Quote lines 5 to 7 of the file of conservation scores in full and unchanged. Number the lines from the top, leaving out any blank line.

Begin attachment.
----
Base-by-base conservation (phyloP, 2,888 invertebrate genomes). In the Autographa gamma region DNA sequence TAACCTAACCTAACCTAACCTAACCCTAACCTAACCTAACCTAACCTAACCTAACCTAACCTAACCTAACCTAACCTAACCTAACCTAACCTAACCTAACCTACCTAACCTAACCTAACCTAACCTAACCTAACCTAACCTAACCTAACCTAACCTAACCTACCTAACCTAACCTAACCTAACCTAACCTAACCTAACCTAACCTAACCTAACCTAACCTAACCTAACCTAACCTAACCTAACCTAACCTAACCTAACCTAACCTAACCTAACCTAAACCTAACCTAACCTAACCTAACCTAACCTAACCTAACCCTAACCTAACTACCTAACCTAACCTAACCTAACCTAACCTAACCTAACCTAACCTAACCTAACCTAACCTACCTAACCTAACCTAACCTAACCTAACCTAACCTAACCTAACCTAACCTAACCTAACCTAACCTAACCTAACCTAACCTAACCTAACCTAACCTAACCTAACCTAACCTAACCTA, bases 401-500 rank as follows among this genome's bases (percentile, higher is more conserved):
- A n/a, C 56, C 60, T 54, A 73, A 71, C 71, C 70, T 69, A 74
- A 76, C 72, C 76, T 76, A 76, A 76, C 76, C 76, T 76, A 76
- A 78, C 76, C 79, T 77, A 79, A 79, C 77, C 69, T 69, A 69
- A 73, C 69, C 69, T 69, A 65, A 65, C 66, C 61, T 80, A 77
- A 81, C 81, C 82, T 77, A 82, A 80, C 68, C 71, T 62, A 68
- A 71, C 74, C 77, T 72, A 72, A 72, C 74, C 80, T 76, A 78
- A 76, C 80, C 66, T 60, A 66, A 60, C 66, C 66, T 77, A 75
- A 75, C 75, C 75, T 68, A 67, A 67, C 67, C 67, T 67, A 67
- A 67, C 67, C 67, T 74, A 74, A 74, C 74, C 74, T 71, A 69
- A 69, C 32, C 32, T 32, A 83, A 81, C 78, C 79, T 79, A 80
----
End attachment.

- A 73, C 69, C 69, T 69, A 65, A 65, C 66, C 61, T 80, A 77
- A 81, C 81, C 82, T 77, A 82, A 80, C 68, C 71, T 62, A 68
- A 71, C 74, C 77, T 72, A 72, A 72, C 74, C 80, T 76, A 78